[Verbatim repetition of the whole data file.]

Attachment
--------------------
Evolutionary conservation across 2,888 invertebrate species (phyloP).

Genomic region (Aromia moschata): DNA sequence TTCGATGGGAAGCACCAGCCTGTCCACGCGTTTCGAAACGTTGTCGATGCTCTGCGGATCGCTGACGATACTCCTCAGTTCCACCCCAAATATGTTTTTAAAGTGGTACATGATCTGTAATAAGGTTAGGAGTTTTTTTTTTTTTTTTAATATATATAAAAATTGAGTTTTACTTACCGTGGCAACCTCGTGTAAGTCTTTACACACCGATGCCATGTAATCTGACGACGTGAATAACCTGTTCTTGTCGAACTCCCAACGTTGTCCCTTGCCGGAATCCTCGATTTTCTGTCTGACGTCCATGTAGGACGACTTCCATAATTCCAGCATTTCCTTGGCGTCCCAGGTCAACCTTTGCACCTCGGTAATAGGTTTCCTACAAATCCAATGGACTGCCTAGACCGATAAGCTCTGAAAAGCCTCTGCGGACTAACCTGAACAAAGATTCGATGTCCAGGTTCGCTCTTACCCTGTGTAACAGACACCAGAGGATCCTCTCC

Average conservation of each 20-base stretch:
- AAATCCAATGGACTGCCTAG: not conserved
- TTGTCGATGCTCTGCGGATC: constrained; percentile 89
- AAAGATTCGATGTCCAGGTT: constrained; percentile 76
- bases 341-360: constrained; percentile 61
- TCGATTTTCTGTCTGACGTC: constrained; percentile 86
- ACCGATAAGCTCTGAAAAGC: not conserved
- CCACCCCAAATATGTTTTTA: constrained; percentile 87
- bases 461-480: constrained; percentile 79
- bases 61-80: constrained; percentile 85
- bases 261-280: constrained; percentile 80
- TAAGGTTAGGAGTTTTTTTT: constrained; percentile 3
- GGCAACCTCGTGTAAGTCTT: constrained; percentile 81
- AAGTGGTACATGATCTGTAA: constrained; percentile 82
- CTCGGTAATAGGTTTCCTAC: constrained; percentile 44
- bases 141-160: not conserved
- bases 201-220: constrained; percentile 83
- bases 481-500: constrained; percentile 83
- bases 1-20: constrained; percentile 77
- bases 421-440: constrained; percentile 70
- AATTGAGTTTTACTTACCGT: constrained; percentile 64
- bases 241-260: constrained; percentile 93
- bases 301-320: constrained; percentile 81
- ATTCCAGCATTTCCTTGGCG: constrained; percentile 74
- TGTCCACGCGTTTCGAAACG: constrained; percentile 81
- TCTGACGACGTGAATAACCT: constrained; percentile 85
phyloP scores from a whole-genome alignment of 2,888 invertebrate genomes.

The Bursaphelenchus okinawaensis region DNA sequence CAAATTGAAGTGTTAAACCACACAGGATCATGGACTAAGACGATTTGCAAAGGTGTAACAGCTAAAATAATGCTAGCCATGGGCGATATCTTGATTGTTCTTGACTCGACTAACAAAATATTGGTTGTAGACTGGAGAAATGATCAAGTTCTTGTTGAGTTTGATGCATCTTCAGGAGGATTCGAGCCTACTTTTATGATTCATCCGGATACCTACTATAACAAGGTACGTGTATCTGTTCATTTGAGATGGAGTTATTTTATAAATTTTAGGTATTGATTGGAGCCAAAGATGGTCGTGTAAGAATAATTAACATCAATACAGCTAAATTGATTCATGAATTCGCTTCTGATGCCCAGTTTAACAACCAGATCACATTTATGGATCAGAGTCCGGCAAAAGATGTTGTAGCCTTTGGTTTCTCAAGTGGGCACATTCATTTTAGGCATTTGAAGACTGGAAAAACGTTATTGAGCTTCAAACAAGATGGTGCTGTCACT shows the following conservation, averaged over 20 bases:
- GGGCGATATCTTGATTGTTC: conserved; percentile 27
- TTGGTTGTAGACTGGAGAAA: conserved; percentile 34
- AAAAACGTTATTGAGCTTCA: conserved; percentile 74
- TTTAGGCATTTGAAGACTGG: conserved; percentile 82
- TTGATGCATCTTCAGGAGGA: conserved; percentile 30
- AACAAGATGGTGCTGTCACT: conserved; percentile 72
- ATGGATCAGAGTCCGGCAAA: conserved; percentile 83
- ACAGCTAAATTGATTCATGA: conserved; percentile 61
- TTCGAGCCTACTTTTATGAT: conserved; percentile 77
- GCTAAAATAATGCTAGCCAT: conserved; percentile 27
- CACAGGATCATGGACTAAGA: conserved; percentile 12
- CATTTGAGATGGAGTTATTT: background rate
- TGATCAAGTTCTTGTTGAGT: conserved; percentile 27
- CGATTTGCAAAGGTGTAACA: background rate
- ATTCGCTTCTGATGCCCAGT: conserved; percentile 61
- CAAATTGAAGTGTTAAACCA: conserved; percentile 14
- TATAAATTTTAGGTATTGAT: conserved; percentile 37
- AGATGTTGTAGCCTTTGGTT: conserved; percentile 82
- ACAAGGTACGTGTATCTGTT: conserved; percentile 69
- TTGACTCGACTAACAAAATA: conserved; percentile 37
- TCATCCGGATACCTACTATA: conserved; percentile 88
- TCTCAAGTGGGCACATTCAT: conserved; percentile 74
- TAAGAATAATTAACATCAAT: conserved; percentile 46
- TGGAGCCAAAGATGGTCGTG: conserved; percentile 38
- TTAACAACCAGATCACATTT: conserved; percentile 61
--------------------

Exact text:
Evolutionary conservation across 2,888 invertebrate species (phyloP).

Genomic region (Aromia moschata): DNA sequence TTCGATGGGAAGCACCAGCCTGTCCACGCGTTTCGAAACGTTGTCGATGCTCTGCGGATCGCTGACGATACTCCTCAGTTCCACCCCAAATATGTTTTTAAAGTGGTACATGATCTGTAATAAGGTTAGGAGTTTTTTTTTTTTTTTTAATATATATAAAAATTGAGTTTTACTTACCGTGGCAACCTCGTGTAAGTCTTTACACACCGATGCCATGTAATCTGACGACGTGAATAACCTGTTCTTGTCGAACTCCCAACGTTGTCCCTTGCCGGAATCCTCGATTTTCTGTCTGACGTCCATGTAGGACGACTTCCATAATTCCAGCATTTCCTTGGCGTCCCAGGTCAACCTTTGCACCTCGGTAATAGGTTTCCTACAAATCCAATGGACTGCCTAGACCGATAAGCTCTGAAAAGCCTCTGCGGACTAACCTGAACAAAGATTCGATGTCCAGGTTCGCTCTTACCCTGTGTAACAGACACCAGAGGATCCTCTCC

Average conservation of each 20-base stretch:
- AAATCCAATGGACTGCCTAG: not conserved
- TTGTCGATGCTCTGCGGATC: constrained; percentile 89
- AAAGATTCGATGTCCAGGTT: constrained; percentile 76
- bases 341-360: constrained; percentile 61
- TCGATTTTCTGTCTGACGTC: constrained; percentile 86
- ACCGATAAGCTCTGAAAAGC: not conserved
- CCACCCCAAATATGTTTTTA: constrained; percentile 87
- bases 461-480: constrained; percentile 79
- bases 61-80: constrained; percentile 85
- bases 261-280: constrained; percentile 80
- TAAGGTTAGGAGTTTTTTTT: constrained; percentile 3
- GGCAACCTCGTGTAAGTCTT: constrained; percentile 81
- AAGTGGTACATGATCTGTAA: constrained; percentile 82
- CTCGGTAATAGGTTTCCTAC: constrained; percentile 44
- bases 141-160: not conserved
- bases 201-220: constrained; percentile 83
- bases 481-500: constrained; percentile 83
- bases 1-20: constrained; percentile 77
- bases 421-440: constrained; percentile 70
- AATTGAGTTTTACTTACCGT: constrained; percentile 64
- bases 241-260: constrained; percentile 93
- bases 301-320: constrained; percentile 81
- ATTCCAGCATTTCCTTGGCG: constrained; percentile 74
- TGTCCACGCGTTTCGAAACG: constrained; percentile 81
- TCTGACGACGTGAATAACCT: constrained; percentile 85
phyloP scores from a whole-genome alignment of 2,888 invertebrate genomes.

The Bursaphelenchus okinawaensis region DNA sequence CAAATTGAAGTGTTAAACCACACAGGATCATGGACTAAGACGATTTGCAAAGGTGTAACAGCTAAAATAATGCTAGCCATGGGCGATATCTTGATTGTTCTTGACTCGACTAACAAAATATTGGTTGTAGACTGGAGAAATGATCAAGTTCTTGTTGAGTTTGATGCATCTTCAGGAGGATTCGAGCCTACTTTTATGATTCATCCGGATACCTACTATAACAAGGTACGTGTATCTGTTCATTTGAGATGGAGTTATTTTATAAATTTTAGGTATTGATTGGAGCCAAAGATGGTCGTGTAAGAATAATTAACATCAATACAGCTAAATTGATTCATGAATTCGCTTCTGATGCCCAGTTTAACAACCAGATCACATTTATGGATCAGAGTCCGGCAAAAGATGTTGTAGCCTTTGGTTTCTCAAGTGGGCACATTCATTTTAGGCATTTGAAGACTGGAAAAACGTTATTGAGCTTCAAACAAGATGGTGCTGTCACT shows the following conservation, averaged over 20 bases:
- GGGCGATATCTTGATTGTTC: conserved; percentile 27
- TTGGTTGTAGACTGGAGAAA: conserved; percentile 34
- AAAAACGTTATTGAGCTTCA: conserved; percentile 74
- TTTAGGCATTTGAAGACTGG: conserved; percentile 82
- TTGATGCATCTTCAGGAGGA: conserved; percentile 30
- AACAAGATGGTGCTGTCACT: conserved; percentile 72
- ATGGATCAGAGTCCGGCAAA: conserved; percentile 83
- ACAGCTAAATTGATTCATGA: conserved; percentile 61
- TTCGAGCCTACTTTTATGAT: conserved; percentile 77
- GCTAAAATAATGCTAGCCAT: conserved; percentile 27
- CACAGGATCATGGACTAAGA: conserved; percentile 12
- CATTTGAGATGGAGTTATTT: background rate
- TGATCAAGTTCTTGTTGAGT: conserved; percentile 27
- CGATTTGCAAAGGTGTAACA: background rate
- ATTCGCTTCTGATGCCCAGT: conserved; percentile 61
- CAAATTGAAGTGTTAAACCA: conserved; percentile 14
- TATAAATTTTAGGTATTGAT: conserved; percentile 37
- AGATGTTGTAGCCTTTGGTT: conserved; percentile 82
- ACAAGGTACGTGTATCTGTT: conserved; percentile 69
- TTGACTCGACTAACAAAATA: conserved; percentile 37
- TCATCCGGATACCTACTATA: conserved; percentile 88
- TCTCAAGTGGGCACATTCAT: conserved; percentile 74
- TAAGAATAATTAACATCAAT: conserved; percentile 46
- TGGAGCCAAAGATGGTCGTG: conserved; percentile 38
- TTAACAACCAGATCACATTT: conserved; percentile 61